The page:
The study was published Monday in the Proceedings of the National Academy of Sciences, written by top climate researcher Kerry Emanuel of the Massachusetts Institute of Technology.
On average, about 90 tropical cyclones form each year around the world, Emanuel says. “Tropical cyclone” is an umbrella term that includes hurricanes, typhoons and cyclones, which are all the same type of storm that have different labels depending on where they form.
One of the biggest debates in the climate change research community in recent years has been the projected impact of global warming on hurricanes. Will it make them stronger? More frequent? Longer lasting?
Emanuel’s study used six newly upgraded global climate computer models to simulate future hurricane activity around the world. His study found that these killer storms will not only increase in intensity during the 21st century, as many previous studies had predicted, but will also increase in frequency in most locations.
What’s different about this new PNAS study? Improved computer models, Emanuel says: “Studies using the same technique applied to the previous generation of global climate models showed very little change in global frequency, but an increase in intensity,” he says.
“Our study suggests that the largest increases might occur in the western North Pacific region, but with noticeable increases in the South Indian Ocean and in the North Atlantic region,” he says. Most hurricanes that affect the USA form in the Atlantic.
“It is important to emphasize that most studies suggest that the frequency of the highest category tropical cyclones (those of Category 3 and higher on the Saffir-Simpson scale) should increase as the globe warms,” Emanuel says. “There is less agreement about the frequency of the weakest category of storms.”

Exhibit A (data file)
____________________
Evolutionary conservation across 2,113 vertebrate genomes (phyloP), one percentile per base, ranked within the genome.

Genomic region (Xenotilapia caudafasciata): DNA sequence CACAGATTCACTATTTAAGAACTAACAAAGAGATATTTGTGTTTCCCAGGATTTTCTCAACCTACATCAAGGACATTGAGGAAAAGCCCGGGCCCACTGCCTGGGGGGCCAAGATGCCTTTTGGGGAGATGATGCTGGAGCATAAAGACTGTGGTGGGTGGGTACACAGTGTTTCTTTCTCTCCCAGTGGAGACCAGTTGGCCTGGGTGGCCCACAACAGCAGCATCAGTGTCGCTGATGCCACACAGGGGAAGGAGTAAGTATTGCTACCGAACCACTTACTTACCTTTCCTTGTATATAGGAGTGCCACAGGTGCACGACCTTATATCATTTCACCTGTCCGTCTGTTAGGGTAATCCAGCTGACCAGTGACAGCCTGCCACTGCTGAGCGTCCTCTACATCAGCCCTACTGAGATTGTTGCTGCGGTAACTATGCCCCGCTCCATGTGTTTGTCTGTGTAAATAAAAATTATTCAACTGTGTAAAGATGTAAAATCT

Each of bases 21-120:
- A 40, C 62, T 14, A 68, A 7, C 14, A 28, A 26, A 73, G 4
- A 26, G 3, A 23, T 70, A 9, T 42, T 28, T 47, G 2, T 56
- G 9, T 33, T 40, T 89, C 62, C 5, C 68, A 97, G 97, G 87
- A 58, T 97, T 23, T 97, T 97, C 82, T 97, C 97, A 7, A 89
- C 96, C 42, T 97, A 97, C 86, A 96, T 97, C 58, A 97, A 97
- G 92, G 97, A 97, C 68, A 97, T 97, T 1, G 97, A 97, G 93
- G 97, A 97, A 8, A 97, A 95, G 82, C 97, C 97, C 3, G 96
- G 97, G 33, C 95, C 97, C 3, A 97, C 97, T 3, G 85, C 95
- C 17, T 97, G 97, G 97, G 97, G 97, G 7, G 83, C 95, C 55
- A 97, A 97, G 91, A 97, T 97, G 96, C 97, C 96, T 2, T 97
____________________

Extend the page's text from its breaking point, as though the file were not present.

Category 3 storms have sustained wind speeds of at least 111 mph. Any Category 3, 4 or 5 hurricane is classified as a “major” hurricane.
What will cause the additional tropical cyclones to form? “Our study has not established a cause,” Emanuel says, “but we suspect that the projected decrease in man-made aerosol particles may be at least partly responsible.”
Aerosol particles from pollution can act to cool the globe, counteracting the influence of climate change.
Georgia Tech climatologist Judith Curry, who was not part of the study, warns, “The conclusions from this study rely on a large number of assumptions, many of which only have limited support from theory and observations and hence are associated with substantial uncertainties. Personally, I take studies that project future tropical cyclone activity from climate models with a grain of salt.”
Another researcher, Roger Pielke, Jr., a professor of environmental studies at the University of Colorado, who was also not part of the PNAS study, says, “Kerry Emanuel is a smart scientist; I’ll trust that he has done good work here.” However, Pielke says his own research — along with Emanuel’s other work — suggests that the ability to detect any signal of human-caused climate change on the impacts of hurricanes on society will take many decades, and maybe centuries.
He says the increases predicted in Emanuel’s study are projected over a century into the future. However, “over the past century, no such increase in frequency or intensity has been observed (in the U.S. or globally) and in fact, the U.S. is currently in the midst of the longest stretch with no Category 3+ hurricane landfall since at least 1900.”
“We should not be lulled into a false sense of security by our recent good luck (yes, good luck) with respect to hurricanes,” Pielke says. “We do not need studies of the distant future to tell us that we are going be be hit hard and often in the coming years, just as a matter of historical precedent.
“It is important to recognize that this study adds one stone to a bigger pile. It won’t be the last word. No study is.”